EGU23-16413, updated on 26 Feb 2023
EGU General Assembly 2023
© Author(s) 2023. This work is distributed under
the Creative Commons Attribution 4.0 License.

Comparing the performance of process-based models for drought simulation in Scotland 

Shaini Naha, Kit Macleod, Zisis Gagkas, and Miriam Glendell
Shaini Naha et al.
  • The James Hutton Institute, Craigiebuckler, Aberdeen AB15 8QH, UK (

Scotland is increasingly vulnerable to periods of dry weather, impacting water users and the natural environment. In 2022, large parts of Scotland have experienced water scarcity, resulting in Scotland Environmental Protection Act (SEPA) suspending water abstractions for abstraction licence holders in some Scottish catchments. To understand and manage these water scarcity events in Scotland, we need to monitor and model the drought processes. This research is a part of a Scottish Government funded project ‘Understanding the vulnerabilities of Scotland’s water resources to drought’ which has been co-constructed with a range of national level stakeholders and aims to understand what the specific impacts of droughts are and what are the vulnerabilities that may apply to Scotland under future change. This includes the understanding of the spatial variability and characteristics of future hydrological drought events and short-term forecasting of drought duration to inform adaptive catchment management, while considering water resources requirements of different user sectors. As a first step towards constructing a national short-term drought forecasting framework, we have reviewed the state-of-the art hydrological modelling approaches currently applied in the UK. Our review suggests a lumped conceptual model, GR6J and a distributed hydrological response unit-based model, HYPE, are the most appropriate hydrological models for both simulating and short-term forecasting of droughts, based on the following criteria: openly available model code, proven ability at simulating and forecasting low flows, and widely used and supported model. In next steps, we will design a common modelling framework for drought simulation and forecasting in Scotland. Using both HYPE and GR6J, we will set up and test both models in a medium size long-term monitoring test catchment in Tarland in northeast Scotland (~70km2) where we have good process understanding and recent hydro climatological datasets. Comparison of the model performances of HYPE and GR6J will guide us to take a decision on which model to move forward with for upscaling in Scotland. Machine learning approaches for low-flow forecasting using long-short-memory networks will also be explored in developing a multi-model drought forecasting ensemble.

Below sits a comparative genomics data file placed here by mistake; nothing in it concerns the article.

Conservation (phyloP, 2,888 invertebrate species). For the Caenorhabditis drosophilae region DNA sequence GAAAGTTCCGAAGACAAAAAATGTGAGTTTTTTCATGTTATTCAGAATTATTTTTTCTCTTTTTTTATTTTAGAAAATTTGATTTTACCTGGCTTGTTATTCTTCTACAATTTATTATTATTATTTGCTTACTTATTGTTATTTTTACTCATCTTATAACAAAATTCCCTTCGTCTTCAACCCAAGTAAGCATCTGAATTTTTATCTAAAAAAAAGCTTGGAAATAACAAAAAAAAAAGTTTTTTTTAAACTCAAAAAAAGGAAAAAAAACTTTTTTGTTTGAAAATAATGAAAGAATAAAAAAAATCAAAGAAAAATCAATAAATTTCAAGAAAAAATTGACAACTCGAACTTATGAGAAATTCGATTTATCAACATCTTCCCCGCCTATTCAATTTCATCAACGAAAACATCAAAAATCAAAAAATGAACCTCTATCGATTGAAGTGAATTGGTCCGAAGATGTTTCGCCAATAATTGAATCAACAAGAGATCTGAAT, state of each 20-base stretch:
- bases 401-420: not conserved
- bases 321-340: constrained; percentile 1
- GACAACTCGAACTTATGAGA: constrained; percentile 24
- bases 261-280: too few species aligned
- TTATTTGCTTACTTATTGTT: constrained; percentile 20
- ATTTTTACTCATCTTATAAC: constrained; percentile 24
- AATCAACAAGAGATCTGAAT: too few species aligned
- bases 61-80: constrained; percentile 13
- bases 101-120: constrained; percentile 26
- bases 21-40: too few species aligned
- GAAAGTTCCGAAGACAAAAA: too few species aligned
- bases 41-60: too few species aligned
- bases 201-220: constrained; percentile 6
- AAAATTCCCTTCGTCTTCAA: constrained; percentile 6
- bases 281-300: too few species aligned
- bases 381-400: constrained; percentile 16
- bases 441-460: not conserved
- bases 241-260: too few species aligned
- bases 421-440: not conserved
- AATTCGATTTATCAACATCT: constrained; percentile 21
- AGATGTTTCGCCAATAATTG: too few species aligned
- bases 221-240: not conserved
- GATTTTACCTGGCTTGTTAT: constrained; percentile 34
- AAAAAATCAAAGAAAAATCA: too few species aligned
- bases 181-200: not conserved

Keywords: Drought, water scarcity, modelling, HYPE, GR6J, forecasting 

How to cite: Naha, S., Macleod, K., Gagkas, Z., and Glendell, M.: Comparing the performance of process-based models for drought simulation in Scotland , EGU General Assembly 2023, Vienna, Austria, 24–28 Apr 2023, EGU23-16413,, 2023.